This is it.
It was the night of Exposure, Massey University’s graduate exhibition. I was about to do a speech on behalf of fine arts in front of so many people’s parents—but I couldn’t stop thinking about what all this really meant. I was relieved that the stress was finally over and I was happy with what I had accomplished and what my friends and peers had accomplished—but the realisation suddenly hit me and reality broke my heart. It was over.
I recently read over my speech I presented almost two years ago. It brought me back to that moment, to those feelings and all those memories. I never expected art school to have this effect on me—it was the best four years I’ve ever spent.
So here are a few little insights into why:
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I made a lot of bad art, I made a lot of good art. I cried, I got drunk, I fell asleep on the pink velvet couch in the studio. I had no ideas, I had too many ideas. I was stressed, I was productive. I covered my body in paint. My friend Ruby and I once life drew each other, where at any moment anyone could have walked in. The studio was a second home and those within it became a family.
This was serious business. You could see the fear in people’s eyes. Crit week involved all fine art students, tutors, and invited guests (usually artists, curators, and lecturers) participating in a critique of students’ work. The studios were cleared out, all the T-walls repainted white, and if there was anything left in your space that wasn’t supposed to be there (e.g. nails on the floor or a piece of tape on the wall), it would be critiqued. Using blue tack was also a big no no. Honest opinion was vital and there was no holding back. You had to be strong and confident about your reasonings, letting all given feedback be constructive. Crit week was a positive and helpful process giving new perspectives, thoughts, and references—it was also great practice in talking about art. There was always a post-crit week party.
The courtyard was situated between blocks one and two. These blocks were very important as they shared the computer lab, the workshop, and studio spaces. Often travelling back and forth multiple times each day, the courtyard also served as a place to sit, chat, and smoke durries. The conversations about what we were working on, stresses, and insecurities—we never faced them alone. Everyone listened, everyone contributed their opinion, and everyone gained insight. The courtyard was a refreshing space from being trapped in the studio / computer lab for hours on end.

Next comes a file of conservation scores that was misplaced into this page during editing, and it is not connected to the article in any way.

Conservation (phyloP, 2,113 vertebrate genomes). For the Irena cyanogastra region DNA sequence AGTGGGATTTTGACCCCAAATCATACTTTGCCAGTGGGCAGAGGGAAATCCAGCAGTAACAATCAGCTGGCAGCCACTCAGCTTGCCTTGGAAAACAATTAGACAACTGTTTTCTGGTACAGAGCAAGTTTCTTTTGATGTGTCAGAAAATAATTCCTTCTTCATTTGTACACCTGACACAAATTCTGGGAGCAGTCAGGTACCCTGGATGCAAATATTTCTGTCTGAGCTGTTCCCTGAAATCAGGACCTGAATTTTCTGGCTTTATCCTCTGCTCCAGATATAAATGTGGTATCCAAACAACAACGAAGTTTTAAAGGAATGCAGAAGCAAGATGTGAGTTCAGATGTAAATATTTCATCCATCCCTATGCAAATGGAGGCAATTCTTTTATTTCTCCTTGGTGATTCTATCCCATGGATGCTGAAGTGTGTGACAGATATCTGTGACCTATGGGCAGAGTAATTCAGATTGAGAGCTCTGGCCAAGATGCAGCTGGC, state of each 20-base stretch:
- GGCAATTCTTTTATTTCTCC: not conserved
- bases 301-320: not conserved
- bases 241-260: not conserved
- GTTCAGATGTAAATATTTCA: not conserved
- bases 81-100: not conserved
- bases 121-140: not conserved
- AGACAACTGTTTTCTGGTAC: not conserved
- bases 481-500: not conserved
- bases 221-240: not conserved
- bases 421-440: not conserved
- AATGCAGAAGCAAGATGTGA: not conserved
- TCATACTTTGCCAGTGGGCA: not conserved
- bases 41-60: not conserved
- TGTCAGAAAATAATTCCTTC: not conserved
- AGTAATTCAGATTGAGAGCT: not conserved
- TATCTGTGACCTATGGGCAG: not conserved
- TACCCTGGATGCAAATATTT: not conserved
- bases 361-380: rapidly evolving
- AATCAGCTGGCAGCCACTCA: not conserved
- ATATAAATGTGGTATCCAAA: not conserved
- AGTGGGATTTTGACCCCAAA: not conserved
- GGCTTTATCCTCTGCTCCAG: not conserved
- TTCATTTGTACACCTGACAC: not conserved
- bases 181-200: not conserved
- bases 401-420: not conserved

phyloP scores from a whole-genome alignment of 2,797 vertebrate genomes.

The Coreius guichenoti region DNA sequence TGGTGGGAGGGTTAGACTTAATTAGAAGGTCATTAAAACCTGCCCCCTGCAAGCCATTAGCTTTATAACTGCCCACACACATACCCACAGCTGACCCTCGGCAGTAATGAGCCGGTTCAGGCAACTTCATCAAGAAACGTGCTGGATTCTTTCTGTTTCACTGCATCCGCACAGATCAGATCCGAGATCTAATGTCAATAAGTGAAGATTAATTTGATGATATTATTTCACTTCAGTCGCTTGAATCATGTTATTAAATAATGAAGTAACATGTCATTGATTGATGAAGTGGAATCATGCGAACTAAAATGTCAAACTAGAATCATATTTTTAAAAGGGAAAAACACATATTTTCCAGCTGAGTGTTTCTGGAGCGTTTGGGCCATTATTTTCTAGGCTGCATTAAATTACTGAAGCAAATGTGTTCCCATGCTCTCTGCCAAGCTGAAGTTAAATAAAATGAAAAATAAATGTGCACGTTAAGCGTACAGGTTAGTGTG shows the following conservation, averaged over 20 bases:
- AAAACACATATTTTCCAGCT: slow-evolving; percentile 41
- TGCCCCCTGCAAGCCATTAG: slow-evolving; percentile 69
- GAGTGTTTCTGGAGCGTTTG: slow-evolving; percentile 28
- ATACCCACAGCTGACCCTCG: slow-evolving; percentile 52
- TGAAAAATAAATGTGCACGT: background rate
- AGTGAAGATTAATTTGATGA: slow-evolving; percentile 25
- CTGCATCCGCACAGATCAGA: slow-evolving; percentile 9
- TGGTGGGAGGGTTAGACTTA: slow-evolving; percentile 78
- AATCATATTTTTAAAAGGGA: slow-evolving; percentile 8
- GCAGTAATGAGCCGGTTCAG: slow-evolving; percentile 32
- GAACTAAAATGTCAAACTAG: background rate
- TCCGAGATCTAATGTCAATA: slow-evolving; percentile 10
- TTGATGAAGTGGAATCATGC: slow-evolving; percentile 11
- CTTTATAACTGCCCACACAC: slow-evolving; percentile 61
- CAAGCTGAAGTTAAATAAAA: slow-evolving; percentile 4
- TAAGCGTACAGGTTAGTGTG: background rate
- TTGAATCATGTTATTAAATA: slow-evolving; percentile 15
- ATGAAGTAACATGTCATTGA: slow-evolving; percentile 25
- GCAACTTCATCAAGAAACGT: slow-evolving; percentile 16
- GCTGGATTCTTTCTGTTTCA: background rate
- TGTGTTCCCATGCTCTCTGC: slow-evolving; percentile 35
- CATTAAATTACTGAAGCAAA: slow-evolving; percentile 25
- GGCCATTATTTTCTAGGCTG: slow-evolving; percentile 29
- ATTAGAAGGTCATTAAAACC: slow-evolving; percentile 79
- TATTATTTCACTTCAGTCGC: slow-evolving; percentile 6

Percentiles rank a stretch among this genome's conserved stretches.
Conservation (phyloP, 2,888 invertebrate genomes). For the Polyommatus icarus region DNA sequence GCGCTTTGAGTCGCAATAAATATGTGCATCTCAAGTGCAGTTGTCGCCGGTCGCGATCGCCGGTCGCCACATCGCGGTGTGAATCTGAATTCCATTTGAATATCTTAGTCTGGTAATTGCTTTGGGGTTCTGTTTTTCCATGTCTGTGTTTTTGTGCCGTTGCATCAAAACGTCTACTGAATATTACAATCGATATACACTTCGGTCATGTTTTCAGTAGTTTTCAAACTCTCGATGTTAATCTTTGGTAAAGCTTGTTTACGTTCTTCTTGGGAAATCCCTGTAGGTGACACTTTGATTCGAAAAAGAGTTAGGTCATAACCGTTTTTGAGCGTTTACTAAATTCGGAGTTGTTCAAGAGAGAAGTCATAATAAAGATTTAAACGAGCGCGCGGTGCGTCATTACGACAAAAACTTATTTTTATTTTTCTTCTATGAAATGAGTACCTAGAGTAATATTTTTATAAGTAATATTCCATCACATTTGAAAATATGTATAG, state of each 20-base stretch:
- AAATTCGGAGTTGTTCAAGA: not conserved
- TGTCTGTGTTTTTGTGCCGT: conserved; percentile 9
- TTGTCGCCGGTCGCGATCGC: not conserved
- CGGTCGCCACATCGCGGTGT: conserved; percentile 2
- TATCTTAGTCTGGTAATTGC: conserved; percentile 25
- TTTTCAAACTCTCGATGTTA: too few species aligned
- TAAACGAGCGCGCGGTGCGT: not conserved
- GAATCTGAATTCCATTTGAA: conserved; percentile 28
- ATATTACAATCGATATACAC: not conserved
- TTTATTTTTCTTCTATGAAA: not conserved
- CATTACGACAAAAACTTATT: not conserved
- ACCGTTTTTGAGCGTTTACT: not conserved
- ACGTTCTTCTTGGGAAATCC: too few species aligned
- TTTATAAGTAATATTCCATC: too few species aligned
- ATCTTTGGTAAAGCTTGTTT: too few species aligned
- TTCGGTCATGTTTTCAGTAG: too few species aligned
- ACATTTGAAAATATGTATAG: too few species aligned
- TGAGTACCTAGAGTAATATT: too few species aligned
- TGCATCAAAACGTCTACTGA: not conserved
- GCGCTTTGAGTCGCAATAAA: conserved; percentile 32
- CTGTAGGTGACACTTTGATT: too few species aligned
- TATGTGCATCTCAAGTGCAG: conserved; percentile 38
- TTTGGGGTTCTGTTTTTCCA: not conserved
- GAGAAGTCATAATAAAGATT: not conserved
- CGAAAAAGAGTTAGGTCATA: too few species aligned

We arrived in New York City in the springtime. I, and 20 other fine art students plus three tutors, spent two weeks visiting numerous contemporary art galleries, museums, and artist studios. A few highlights from the trip were:
Hearing Judy Chicago speak at the Jewish Museum and getting a book signed by her while she discussed her love of cats. Dia:Beacon, which is an hour journey outside of NYC, has a collection of conceptual art from the 1960s to present. Here I experienced the works of Louise Bourgeois, Bruce Nauman, Richard Serra, and Robert Morris. The building itself was incredible, rooms filled natural light and wide open spaces. Seeing Lilith by Kiki Smith at MOMA was unexpected and I almost cried, as well as an abundance of paintings by Georgia O’Keefe at the Met.
We spent a lot of our time exploring different areas of the city, getting lost, visiting psychics, navigating the subway, talking to strangers, and spending a lot of time in bars. A friend of mine even fell in love and we didn’t see him for four days.